Using an idea borrowed from television, a group of local business leaders and entrepreneurs introduced the Philanthropy Tank six years ago. The program energizes the next generation of “change makers” by challenging high school students to develop and implement sustainable public service projects in Palm Beach County.
The students pitch their ideas to solve community problems in an effort to win $15,000 in grant money to implement them. Hundreds of students in grades 8 through 12 applied to make presentations (virtually this year) in front of a panel of mentors who make the final decisions.
Seven teen group finalists have been chosen for the March 30 finals, including Sarik Shah of Ocean Ridge and Ashwin Parthasarathy of Boynton Beach, both high-achieving juniors at American Heritage High School Boca/Delray.
They had heard about the digital divide — the chasm between students who have access to computers and the internet and those who don’t — but when the coronavirus hit, it highlighted the problem for the friends. “I’m a tennis player, Sarik said, “and it’s like asking a kid to play tennis without a racket. He could play, but barely.”
Sarik and Ashwin did their research and learned that at least 50,000 student households in Palm Beach County didn’t have computers.
“I knew there was a need, but it was double or triple what I thought, partly because there might be several kids in that house who are sharing a computer,” Sarik said.
The digital divide denies students access to an education, and “education is everyone’s right,” he said.
Sarik’s partner, Ashwin, agrees: “Education allows students to secure better jobs and ensure a better path for their future, so I strongly believe no student should be denied the right to reach their full potential due to lack of computer access.”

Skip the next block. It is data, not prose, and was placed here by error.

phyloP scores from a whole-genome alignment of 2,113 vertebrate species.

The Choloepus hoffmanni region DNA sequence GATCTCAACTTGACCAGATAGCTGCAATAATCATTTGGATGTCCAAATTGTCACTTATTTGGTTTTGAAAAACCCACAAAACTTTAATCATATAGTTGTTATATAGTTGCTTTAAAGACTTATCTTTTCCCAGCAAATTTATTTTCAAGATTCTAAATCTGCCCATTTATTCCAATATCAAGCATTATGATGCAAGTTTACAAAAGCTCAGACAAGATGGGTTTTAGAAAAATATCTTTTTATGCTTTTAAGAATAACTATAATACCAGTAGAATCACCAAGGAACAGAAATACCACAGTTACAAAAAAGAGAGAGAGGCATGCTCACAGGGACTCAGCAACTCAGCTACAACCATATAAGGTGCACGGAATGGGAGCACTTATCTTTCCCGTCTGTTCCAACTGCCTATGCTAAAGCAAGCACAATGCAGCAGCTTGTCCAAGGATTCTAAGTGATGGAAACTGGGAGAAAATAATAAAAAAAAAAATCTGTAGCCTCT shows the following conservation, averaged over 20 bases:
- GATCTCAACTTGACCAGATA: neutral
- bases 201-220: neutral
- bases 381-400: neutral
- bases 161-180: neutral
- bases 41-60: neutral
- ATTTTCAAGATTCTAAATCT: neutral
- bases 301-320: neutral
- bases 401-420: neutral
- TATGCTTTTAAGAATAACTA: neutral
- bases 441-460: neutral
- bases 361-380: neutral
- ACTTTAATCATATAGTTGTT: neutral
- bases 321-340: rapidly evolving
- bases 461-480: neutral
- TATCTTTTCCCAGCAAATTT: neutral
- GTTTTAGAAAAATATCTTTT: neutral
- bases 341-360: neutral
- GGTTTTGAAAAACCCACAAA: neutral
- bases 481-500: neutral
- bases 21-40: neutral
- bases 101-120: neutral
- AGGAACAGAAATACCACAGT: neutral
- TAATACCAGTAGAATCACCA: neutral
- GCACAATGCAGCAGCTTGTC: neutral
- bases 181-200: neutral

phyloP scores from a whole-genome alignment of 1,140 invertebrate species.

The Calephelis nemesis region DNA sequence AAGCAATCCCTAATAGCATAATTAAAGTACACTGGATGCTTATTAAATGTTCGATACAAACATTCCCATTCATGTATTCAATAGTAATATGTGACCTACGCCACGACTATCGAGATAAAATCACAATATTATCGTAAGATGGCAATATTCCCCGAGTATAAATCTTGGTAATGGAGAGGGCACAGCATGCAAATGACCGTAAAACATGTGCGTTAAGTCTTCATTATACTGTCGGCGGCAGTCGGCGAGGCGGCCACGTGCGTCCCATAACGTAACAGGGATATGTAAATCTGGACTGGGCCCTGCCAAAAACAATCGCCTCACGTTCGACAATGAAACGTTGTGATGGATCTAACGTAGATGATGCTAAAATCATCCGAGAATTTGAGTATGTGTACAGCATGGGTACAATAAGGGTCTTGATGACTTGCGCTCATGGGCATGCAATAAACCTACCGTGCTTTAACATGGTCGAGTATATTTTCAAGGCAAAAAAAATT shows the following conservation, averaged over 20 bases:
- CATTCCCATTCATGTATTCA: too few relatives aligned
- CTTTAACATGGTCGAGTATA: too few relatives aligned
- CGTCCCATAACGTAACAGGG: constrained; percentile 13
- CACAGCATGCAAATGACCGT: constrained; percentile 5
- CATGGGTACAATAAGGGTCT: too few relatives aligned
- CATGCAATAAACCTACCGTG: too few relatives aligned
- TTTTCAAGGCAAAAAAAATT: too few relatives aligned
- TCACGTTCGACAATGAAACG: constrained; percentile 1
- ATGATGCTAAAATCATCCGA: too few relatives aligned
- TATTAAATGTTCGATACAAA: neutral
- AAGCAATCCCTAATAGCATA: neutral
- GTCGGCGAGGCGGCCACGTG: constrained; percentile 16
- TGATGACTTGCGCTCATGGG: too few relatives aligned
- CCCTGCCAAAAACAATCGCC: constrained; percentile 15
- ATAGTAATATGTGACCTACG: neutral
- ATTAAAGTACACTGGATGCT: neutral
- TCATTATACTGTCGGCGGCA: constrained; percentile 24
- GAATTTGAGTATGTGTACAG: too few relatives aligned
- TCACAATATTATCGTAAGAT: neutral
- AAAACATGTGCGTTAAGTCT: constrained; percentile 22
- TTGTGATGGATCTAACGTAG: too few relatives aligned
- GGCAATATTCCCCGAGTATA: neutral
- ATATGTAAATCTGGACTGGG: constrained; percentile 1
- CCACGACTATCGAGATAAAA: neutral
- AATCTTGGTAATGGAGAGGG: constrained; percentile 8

Sarik and Ashwin propose to change that by collecting used computers and getting them into the hands of people who need them. “Many gently used computers often go to waste after they are no longer being used. We recognized the opportunity to refurbish these computers and redistribute them to students in working condition,” Ashwin wrote in their pitch for Digital Edge.
They’ve collected about a dozen computers and have reached out to businesses for used computers and assistance with repairs. “Minor problems I can fix,” Sarik said.
The idea to present Digital Edge to the Philanthropy Tank “just clicked,” Sarik said. “I had friends who had participated in the past and we already had the idea for Digital Edge.”
Despite their demanding school schedules, the duo decided to commit to the Philanthropy Tank.
“These students’ passion for making a difference in their community in very personal ways is incredibly inspiring,” Amy Brand, CEO for the Philanthropy Tank, said in an email.
“The founders, staff, and the mentors who volunteer to guide these students are looking forward to watching each finalist’s upcoming presentation on March 30.”
So far, the Philanthropy Tank has infused more than $600,000 into 45 student projects, which have helped more than 300,000 local citizens. More than 500 students have benefited from participating.
Sarik and Ashwin’s goal is to donate 150 computers by the end of their first year and then increase the total by 50 in each of the following years.
Now, they are practicing their presentation, fine-tuning their pitch so they can move Digital Edge forward.
But Sarik says he already learned an important lesson: “We take way too much for granted.”
Register to watch the live-streamed event at www.eventbrite.com; search for Philanthropy Tank Palm Beach. If you have a gently used computer to donate, contact Sarik or Ashwin at DigitalEdgeFL@gmail.com.